York, Printed by A. Ward for J. Dodsley; T. Cadell; J. Robson; and T. Durham, London. W. Creech and J. Balfour, Edinburgh, 1776 Large4to. In contemporary full calf with black leather title-label with gilt lettering to spine. Gilt ornamentation to spine, forming 6 compartments. Front and back board loose. Overall wear and soiling to extremities. Two paper-labels with description of the work and two ex-libris [John Leigh Philips] pasted on to pasted down front end-paper. Waterstain affecting first 8 leaves, otherwise internally fine. [2 blanks], Frontiespiece, (54), 649, (10), [2 blanks] pp. + 40 copper-engraved plates by Johann Sebastian Muller, including one folding. [Keynes Evelyn 47 (calling for 39 plates); Henrey 137 (calls for 40 plates); Nissen BBI 615 (calling for 41 plates though almost all copies have 40)].
First Hunter edition, sixth overall, of this landmark work on forestry, one of the most influential texts ever published on the subject. The work shaped both the knowledge and the landscape of an entire nation throughout centuries.
"There can be no doubt that John Evelyn, both during his own lifetime and throughout the two centuries which have elapsed since his death in 1706, has exerted more individual influence, through his charming "Sylva", ... than can be ascribed to any other individual." (Nisbet, in the preface to the 1908 reprint of the 1706-edition).
Apart from its pivotal importance to forestry, reforestration, the history of planting in Europe and the direct benefits from that, the book is famously the first book to be printed by the Royal Society, which had been founded in 1664 (the second being Robert Hooke's "Microscopia").
The book was a huge success and it became immensely influential, making Evelyn famous among his contemporaries - such as Pepys, Hooke, and Locke - as a horticultural pioneer .
"If you take a stroll through one of the nation's long-established woodlands, there is a good chance its management was inspired, influenced or even instructed by John Evelyn's Sylva.
Widely recognised as the first comprehensive study of UK trees, Sylva, or - to give its full title - A Discourse of Forest Trees, and the Propagation of Timber in his Majesty's Dominions, made its first public appearance in 1662 as a paper submitted to the newly formed Royal Society.
Two years later, it was published as the Royal Society's first book and went on to not only shape people's knowledge but the landscape itself.
And it was an instant success, proving popular beyond its intended audience of wealthy aristocratic landowners, who were urged by Evelyn to plant trees in order to replenish the nation's depleted timber stock.
Four editions were produced during Evelyn's lifetime, and the book is still widely quoted and remains in print and freely available online 350 years after its first publication.
He designed his first garden when he was 22 years old, two decades before he penned Sylva.
It was as a young man, after deciding fighting as a Royalist in the Civil War was not the best career choice, that he travelled across Europe and became fascinated by the formal gardens of France and the expansive grounds of Italy.
On his return to England, he continued his work in the garden of his home at Sayes Court in Deptford, South-East London.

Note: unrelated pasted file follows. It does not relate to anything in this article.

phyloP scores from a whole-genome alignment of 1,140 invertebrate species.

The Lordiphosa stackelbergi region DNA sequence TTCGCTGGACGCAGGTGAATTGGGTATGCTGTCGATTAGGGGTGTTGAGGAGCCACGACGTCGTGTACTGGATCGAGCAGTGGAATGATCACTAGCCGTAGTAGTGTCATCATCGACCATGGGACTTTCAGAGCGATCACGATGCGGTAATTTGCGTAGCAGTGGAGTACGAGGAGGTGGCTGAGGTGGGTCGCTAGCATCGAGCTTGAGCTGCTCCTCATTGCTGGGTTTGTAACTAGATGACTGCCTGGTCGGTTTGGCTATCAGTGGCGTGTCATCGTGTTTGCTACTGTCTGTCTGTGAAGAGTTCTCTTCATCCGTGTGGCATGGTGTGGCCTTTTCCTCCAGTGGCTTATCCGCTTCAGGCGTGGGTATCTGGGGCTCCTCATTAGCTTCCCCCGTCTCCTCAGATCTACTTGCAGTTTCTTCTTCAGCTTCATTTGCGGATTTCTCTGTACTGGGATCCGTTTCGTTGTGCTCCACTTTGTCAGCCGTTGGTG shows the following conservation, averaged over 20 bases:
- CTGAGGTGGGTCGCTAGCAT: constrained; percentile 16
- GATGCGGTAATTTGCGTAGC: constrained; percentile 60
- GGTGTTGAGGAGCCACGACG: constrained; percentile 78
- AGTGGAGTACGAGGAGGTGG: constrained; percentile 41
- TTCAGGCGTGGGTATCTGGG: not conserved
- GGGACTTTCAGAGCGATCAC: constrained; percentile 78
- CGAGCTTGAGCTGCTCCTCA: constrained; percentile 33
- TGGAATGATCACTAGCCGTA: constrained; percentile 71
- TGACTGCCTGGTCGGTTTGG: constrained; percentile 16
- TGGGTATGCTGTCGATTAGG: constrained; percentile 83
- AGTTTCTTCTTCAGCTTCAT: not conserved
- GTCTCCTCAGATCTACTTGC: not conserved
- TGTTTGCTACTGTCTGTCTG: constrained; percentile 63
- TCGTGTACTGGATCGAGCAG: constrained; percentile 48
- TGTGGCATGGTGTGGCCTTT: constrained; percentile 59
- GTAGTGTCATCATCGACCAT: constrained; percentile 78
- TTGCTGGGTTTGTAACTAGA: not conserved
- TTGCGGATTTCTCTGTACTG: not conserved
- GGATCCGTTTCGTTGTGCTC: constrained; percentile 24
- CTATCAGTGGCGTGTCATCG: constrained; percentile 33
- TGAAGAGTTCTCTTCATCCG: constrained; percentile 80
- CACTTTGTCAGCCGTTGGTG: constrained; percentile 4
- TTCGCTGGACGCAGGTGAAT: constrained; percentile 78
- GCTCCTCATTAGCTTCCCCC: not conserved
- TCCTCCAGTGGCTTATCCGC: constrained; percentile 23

Being located near the Royal Dockyard on the Thames allowed Evelyn to experiment with newly arrived botanical delights, testing how the flora fared in his English country garden.
His attention to detail, and the careful recording of his observations reflected the appetite for empirical evidence among the early pioneers of modern science.
"He was one of the early fellows of the Royal Society, which was created in 1660 as a scientific organisation, and Evelyn had spoken with the fellows about his work in this area and it very much chimed with the Society's early objectives," explained Royal Society head librarian Keith Moore.
What we do now will have a knock-on effect for generations to come Dr Gabriel Hemery, The New Sylva co-author:
"Quite clearly, Evelyn's work in planting forest trees and harvesting the products from them - whether it was wood or apples - really hit the mark; it was exactly what the Royal Society was interested in at that time."
And so the seeds of Sylva's success were planted, as landowners heeded Evelyn's advice.
"Of course, you have to remember that this was after the Civil War so trees across the nation had been denuded as part of the war effort but, as Evelyn himself says in the book, as a result of industrial activities - such as glass making - people were chopping down trees, therefore they had to be replaced," he told BBC News.
"Also, he uses the phrase 'wooden walls' - [trees] were very important for the defence of the nation through ship building."
The lasting legacy of Evelyn's vision to sustain the nation's timber supplies was highlighted in 1812 when the book was republished as a call to arms to the nation's landowners as the Napoleonic Wars took their toll on timber supplies.
And there were echoes of Evelyn in 1919, the year in which the UK's Forestry Commission was established to increase tree cover, which had fallen to just 5% as a result of the demand for timber during World War One.
Today, trees are back in the headlines and on the political agenda. To coincide with the original book's 350th anniversary, two authors have written The New Sylva, a timely updated version for the 21st Century to highlight the strategic, economic and ecological importance of trees." (Mark Kinver, BBC News, Science & Environment: Trees: A personal and national legacy of Evelyn's Sylva. 2014)
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